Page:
On the 15th of September, Uganda joined the rest of the world to commemorate the 15th anniversary of the International Day of Democracy. This day is celebrated annually around the world to strengthen democracies and highlight its values and principles. This day ironically coincided with the celebration of President Yoweri Kaguta Tibuhaburwa Museveni’s 78th birthday.
In contrast, there was much focus on the President’s 78th birthday than a critical reflection on the state of democracy in Uganda. This year’s celebration comes at the backdrop of the contested 2021 election, which was marred with electoral violence, militarization, and securitization.
Observers and democratic assessments like the Electoral Integrity Global Report,2021 have classified Uganda as a closed democracy with a hybrid of both autocracy and democracy. The presidential and parliamentary elections in 2021 exemplified a continued worrying trend of democratic backsliding in Uganda. It was evident that the ruling National Resistance Movement (NRM) under President Museveni deliberately ruled out opening up political spaces to allow democratic competition. The unfair treatment of opposition candidates and violence meted out against their supporters to the extent of killing over 54 protestors in the September riots demonstrates a country democratic on paper but autocratic in practice.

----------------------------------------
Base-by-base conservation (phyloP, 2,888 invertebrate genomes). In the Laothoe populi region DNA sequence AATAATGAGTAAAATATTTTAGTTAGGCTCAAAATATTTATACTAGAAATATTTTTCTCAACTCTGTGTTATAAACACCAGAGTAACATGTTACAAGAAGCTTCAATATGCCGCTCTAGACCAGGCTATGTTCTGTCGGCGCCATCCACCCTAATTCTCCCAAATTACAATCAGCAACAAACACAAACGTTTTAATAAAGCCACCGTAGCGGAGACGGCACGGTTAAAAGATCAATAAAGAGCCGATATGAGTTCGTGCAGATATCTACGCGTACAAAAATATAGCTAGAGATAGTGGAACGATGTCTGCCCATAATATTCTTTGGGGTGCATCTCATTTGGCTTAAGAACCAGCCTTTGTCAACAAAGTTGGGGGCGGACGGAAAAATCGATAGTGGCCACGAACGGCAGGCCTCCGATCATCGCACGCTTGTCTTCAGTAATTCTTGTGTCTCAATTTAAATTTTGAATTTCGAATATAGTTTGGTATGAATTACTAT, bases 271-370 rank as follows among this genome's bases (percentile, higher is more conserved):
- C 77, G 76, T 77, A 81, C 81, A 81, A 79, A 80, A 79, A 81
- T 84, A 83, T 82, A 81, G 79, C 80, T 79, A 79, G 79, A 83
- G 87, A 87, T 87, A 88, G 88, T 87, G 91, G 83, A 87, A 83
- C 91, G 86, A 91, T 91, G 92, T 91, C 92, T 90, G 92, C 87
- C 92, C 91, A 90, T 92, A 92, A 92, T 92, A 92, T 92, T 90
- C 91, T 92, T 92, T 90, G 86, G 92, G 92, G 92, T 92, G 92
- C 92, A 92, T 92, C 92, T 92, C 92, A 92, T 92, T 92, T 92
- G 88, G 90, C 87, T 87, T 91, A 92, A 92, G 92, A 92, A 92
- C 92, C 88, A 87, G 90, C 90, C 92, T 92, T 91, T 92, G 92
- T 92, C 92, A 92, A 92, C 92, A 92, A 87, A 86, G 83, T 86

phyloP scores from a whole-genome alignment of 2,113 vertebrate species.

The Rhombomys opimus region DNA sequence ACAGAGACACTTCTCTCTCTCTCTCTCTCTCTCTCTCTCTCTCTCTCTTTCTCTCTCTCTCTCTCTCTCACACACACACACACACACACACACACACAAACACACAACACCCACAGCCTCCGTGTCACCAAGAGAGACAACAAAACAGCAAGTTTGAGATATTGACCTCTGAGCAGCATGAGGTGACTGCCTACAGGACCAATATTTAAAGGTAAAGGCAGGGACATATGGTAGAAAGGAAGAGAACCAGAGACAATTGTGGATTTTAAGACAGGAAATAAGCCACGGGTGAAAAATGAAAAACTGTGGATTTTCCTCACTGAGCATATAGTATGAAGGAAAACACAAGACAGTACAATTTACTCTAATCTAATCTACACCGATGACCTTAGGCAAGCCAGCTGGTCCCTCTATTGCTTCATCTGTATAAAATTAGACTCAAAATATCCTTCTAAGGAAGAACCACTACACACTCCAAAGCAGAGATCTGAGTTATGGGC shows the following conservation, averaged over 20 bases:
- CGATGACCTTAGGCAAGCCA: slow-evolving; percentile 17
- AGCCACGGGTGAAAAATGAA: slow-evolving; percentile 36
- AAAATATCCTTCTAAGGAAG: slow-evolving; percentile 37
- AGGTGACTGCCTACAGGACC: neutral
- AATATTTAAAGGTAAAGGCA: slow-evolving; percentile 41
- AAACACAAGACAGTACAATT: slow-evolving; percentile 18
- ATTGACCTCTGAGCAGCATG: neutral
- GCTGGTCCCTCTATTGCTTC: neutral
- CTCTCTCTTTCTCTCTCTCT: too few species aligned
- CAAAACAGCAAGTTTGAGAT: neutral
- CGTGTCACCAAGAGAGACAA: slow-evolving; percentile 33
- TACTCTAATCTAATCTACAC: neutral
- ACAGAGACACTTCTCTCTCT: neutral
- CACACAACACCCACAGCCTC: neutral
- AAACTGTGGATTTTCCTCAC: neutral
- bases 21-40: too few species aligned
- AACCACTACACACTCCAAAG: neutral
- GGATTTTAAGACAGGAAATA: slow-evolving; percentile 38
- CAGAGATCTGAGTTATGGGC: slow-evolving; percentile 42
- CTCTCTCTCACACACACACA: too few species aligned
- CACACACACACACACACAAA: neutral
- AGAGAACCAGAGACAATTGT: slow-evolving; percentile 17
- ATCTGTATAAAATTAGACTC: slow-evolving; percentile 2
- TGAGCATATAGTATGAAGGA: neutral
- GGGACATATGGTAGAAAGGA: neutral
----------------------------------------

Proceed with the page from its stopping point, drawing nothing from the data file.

Elections in Uganda, have been used as a means of legitimizing President Museveni’s grip on power making Museveni extend his stay in power to over 36 years. More than half of his lifetime has been spent as a president. Popular rule by the majority as expressed through the power of the ballot remains a concept rather than a practice given the irregularities that have underpinned Uganda’s elections.
In the last 36 years, the institutions of state, security, and the ruling party have been fused to serve the interests of president Museveni and the ruling NRM party. A bloated administration and a costly system of patronage and corruption have further weakened the functionality of state institutions that are meant to deepen democracy. The civic and political space in the last 10 years has continued to shrink.
As we commemorate this year’s international democracy day under the focus on the importance of media freedom to democracy, peace, and delivering on the Sustainable Development Goals, media freedoms in Uganda come under scrutiny. Freedom of media has been under attack for the last decade, a situation that has deteriorated to the extent of gross violations of the rights of free speech. The repeated use of violence on journalists, forced disappearances and extrajudicial killings carried out by police and the military describe the state of democracy in Uganda.
No wonder the NRM-led government saw no value in celebrating this day, and we applaud them for being true and honest to themselves because this wasn’t their day, but indeed it was the day for the birthday celebrations of their leader Gen Yoweri Kaguta Tibuhaburwa Museveni.
God help Uganda!